Pentagon IG Lags in Clearing Whistleblower Reprisal Cases
GAO warns delays in notification may discourage reports of wrongdoing.
The Defense Department’s inspector general office—which processes complaints from service members alleging mistreatment by superiors after they reported wrongdoing—is too slow to close cases and notify affected parties of results, the Government Accountability Office determined.
“The absence of regular status updates, such as revised case-completion estimates when time frames shift, may discourage service members from coming forward to report wrongdoing,” auditors wrote in a report released Thursday. The IG’s “newly developed case management system, which it established to improve monitoring, is separate from the service IGs' systems, limiting DODIG's ability to provide oversight of all military reprisal investigations,” GAO said.
A review of reprisal investigations in 2013 and 2014 found that the department failed to meet statutory 180-day notification requirements in about half of reprisal investigations closed in fiscal 2013. In addition, the average investigation time for closed cases in fiscal years 2013 and 2014 was 526 days, almost three times the department’s 180-day requirement, auditors found.
Based on a random sample of 124 cases, GAO found no evidence that the IG sent the required notification letters in some 47 percent of the cases that took longer than 180 days to close, despite previous GAO recommendations.
While acknowledging the IG’s efforts to make improvements through a new case management system, GAO found the system did “not have a record of at least 22 percent of service-conducted reprisal investigations that were closed in fiscal years 2013 and 2014 and investigations open as of September 30, 2014.” The Pentagon IG lacks a tool for automatically alerting managers when they’re nearing the 180-day mark, GAO said. “DOD does not have formalized processes to help ensure effective oversight of military whistleblower reprisal investigations conducted by service IGs.”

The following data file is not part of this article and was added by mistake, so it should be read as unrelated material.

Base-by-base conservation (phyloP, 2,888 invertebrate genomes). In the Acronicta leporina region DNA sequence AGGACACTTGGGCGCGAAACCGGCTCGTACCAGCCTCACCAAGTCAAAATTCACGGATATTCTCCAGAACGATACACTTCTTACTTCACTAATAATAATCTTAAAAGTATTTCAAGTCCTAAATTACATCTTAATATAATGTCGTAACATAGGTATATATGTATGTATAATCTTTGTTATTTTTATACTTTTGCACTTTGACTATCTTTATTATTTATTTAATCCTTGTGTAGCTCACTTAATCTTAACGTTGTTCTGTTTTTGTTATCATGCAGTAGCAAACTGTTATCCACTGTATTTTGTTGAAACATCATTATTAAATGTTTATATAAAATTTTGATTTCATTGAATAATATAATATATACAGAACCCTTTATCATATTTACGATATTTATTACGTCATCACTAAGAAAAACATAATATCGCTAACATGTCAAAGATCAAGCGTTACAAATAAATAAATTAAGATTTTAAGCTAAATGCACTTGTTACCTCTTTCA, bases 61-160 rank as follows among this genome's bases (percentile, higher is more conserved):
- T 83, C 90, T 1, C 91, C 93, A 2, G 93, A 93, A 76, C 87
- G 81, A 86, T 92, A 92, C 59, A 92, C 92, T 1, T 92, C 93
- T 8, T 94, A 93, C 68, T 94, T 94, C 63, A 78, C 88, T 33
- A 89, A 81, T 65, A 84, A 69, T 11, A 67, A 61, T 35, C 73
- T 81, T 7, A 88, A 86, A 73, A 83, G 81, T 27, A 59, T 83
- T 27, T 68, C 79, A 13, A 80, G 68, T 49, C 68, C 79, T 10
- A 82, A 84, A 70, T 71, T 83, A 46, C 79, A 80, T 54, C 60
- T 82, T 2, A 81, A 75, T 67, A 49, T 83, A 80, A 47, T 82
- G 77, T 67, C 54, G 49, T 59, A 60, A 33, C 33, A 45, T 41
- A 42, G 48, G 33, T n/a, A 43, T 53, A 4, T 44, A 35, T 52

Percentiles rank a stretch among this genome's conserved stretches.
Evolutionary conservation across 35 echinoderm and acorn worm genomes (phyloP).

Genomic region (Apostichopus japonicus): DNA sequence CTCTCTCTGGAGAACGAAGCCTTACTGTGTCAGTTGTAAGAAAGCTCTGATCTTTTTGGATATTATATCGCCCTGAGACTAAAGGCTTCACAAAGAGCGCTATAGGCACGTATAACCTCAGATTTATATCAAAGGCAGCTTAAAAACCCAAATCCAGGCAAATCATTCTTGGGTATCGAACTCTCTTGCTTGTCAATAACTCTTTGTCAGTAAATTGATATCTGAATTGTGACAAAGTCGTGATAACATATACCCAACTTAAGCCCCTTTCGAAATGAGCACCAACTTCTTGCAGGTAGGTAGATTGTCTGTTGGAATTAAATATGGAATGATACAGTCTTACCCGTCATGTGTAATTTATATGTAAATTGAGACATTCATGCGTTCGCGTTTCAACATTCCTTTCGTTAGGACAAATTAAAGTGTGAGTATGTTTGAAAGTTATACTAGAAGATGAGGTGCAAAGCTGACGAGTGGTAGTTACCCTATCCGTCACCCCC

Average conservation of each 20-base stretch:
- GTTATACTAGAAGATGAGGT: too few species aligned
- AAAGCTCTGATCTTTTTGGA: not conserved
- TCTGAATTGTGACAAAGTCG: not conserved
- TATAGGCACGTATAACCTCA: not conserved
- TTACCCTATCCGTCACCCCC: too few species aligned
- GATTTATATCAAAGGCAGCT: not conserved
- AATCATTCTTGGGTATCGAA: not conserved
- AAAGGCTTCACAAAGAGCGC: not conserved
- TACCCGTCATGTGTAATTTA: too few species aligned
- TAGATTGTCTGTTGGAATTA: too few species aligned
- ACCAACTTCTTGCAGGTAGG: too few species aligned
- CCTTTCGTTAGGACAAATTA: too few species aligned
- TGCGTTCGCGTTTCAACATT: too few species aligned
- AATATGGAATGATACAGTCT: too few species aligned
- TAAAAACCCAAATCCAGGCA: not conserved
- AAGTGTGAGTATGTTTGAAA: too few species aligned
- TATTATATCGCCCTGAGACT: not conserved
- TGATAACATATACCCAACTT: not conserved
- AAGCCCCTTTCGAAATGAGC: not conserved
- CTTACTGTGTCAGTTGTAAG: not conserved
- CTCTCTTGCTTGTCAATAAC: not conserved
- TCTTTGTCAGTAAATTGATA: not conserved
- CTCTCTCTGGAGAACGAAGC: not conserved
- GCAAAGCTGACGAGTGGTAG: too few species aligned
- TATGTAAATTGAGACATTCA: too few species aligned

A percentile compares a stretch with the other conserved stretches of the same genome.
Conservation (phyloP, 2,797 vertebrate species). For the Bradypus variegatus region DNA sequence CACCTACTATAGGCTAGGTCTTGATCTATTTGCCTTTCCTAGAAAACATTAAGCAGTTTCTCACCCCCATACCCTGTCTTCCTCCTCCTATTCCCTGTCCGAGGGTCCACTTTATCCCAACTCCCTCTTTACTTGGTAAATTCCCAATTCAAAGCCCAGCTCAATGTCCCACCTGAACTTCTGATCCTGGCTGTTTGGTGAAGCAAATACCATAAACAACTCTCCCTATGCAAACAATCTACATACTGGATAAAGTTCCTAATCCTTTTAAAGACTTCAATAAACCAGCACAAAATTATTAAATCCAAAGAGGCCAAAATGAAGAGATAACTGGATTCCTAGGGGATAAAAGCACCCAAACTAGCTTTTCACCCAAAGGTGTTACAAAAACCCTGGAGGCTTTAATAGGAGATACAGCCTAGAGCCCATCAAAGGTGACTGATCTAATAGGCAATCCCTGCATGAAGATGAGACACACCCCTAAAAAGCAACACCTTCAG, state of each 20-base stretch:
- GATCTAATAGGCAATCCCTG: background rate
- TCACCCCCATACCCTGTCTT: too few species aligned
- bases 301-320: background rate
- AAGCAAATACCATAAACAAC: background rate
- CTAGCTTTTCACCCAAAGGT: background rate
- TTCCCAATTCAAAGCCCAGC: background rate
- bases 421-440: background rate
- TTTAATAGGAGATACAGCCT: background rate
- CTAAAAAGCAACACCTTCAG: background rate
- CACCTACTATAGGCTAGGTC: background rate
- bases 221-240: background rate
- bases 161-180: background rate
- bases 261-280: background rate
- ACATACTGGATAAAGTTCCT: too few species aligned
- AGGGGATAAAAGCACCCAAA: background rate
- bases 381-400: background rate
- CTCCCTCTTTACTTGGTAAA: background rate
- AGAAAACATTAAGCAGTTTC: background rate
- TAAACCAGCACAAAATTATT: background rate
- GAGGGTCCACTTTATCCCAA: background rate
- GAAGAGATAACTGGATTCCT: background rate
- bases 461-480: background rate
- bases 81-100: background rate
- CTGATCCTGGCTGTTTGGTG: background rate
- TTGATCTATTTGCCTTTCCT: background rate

GAO also studied reasons for closing cases with no action taken against supervisors. “The most common reason for closing a case was that DoDIG determined that the responsible management official would have taken the personnel action absent the protected communication,” the watchdog concluded.
GAO made seven recommendations, among them that the Defense secretary coordinate with the IG to automate alerts and issue new guidance to investigators on using the case management system.
DoD Inspector Jon Rymer accepted the criticisms but disagreed with “the manner in which the report’s findings are presented,” protesting GAO’s “failure” to include information on the IG’s progress in tracking complaints and improving oversight of investigators. “The DoD IG takes seriously our role in leading the Whistleblower Protection Program for the Department of Defense,” Rymer wrote. “We remain committed to protecting whistleblowers from reprisal.”